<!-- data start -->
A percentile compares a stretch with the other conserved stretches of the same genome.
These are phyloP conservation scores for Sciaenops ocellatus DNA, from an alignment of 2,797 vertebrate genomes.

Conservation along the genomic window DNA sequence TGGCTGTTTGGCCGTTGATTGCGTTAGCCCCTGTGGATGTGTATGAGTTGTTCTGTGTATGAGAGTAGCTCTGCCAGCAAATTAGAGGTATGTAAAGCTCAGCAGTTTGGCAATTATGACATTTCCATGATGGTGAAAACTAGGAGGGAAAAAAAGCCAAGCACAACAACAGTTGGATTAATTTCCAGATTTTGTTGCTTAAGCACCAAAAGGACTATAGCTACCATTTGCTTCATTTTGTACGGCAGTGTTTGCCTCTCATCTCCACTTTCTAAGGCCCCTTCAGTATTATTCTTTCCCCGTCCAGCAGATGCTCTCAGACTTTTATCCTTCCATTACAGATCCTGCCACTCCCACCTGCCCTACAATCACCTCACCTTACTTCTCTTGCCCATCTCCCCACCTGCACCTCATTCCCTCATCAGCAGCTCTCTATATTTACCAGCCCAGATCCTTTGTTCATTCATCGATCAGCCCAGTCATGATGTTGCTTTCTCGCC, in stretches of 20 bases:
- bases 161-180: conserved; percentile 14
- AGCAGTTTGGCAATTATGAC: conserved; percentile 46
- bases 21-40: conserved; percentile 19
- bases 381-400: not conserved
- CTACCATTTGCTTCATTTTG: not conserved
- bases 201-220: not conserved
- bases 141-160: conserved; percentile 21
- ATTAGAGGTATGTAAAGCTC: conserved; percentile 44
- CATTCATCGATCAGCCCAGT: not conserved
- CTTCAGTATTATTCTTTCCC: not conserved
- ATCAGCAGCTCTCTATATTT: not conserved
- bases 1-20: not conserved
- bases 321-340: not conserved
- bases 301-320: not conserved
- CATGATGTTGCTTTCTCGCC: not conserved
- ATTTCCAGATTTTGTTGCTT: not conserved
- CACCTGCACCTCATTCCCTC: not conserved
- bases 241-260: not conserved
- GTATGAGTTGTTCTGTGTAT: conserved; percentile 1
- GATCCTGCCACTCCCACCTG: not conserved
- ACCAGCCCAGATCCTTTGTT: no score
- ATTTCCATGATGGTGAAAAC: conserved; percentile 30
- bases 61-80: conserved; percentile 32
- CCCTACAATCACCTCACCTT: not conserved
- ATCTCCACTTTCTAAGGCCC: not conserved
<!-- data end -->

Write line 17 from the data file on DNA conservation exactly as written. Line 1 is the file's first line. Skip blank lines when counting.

- bases 301-320: not conserved